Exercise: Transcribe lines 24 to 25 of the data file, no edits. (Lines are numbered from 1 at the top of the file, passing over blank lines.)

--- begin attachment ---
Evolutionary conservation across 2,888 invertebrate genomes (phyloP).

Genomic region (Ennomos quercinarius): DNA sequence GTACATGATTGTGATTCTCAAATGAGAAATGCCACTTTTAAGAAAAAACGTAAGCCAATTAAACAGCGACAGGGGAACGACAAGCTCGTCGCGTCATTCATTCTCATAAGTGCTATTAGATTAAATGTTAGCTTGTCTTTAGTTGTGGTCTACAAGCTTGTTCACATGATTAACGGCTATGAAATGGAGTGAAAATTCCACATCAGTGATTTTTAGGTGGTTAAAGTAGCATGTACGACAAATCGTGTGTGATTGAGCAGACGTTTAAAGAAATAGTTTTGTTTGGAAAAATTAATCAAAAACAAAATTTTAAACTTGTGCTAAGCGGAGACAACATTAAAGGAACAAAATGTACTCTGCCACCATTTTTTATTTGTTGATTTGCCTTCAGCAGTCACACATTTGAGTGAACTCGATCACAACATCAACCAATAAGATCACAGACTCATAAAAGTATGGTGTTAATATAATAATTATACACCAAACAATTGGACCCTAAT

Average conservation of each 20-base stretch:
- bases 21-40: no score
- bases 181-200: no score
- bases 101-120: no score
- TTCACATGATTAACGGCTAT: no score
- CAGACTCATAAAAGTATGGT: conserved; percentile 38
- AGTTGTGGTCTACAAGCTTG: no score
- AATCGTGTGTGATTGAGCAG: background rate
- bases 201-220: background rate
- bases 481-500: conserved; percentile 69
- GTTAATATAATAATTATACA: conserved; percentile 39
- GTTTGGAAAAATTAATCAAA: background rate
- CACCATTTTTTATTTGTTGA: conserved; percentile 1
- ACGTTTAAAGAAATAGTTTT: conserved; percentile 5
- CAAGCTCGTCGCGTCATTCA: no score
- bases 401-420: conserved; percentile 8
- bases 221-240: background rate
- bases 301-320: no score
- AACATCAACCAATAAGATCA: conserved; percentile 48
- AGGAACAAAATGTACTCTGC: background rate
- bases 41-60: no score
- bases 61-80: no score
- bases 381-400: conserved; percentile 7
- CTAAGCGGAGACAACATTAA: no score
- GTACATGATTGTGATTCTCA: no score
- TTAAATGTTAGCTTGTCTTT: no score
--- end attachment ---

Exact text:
- bases 61-80: no score
- bases 381-400: conserved; percentile 7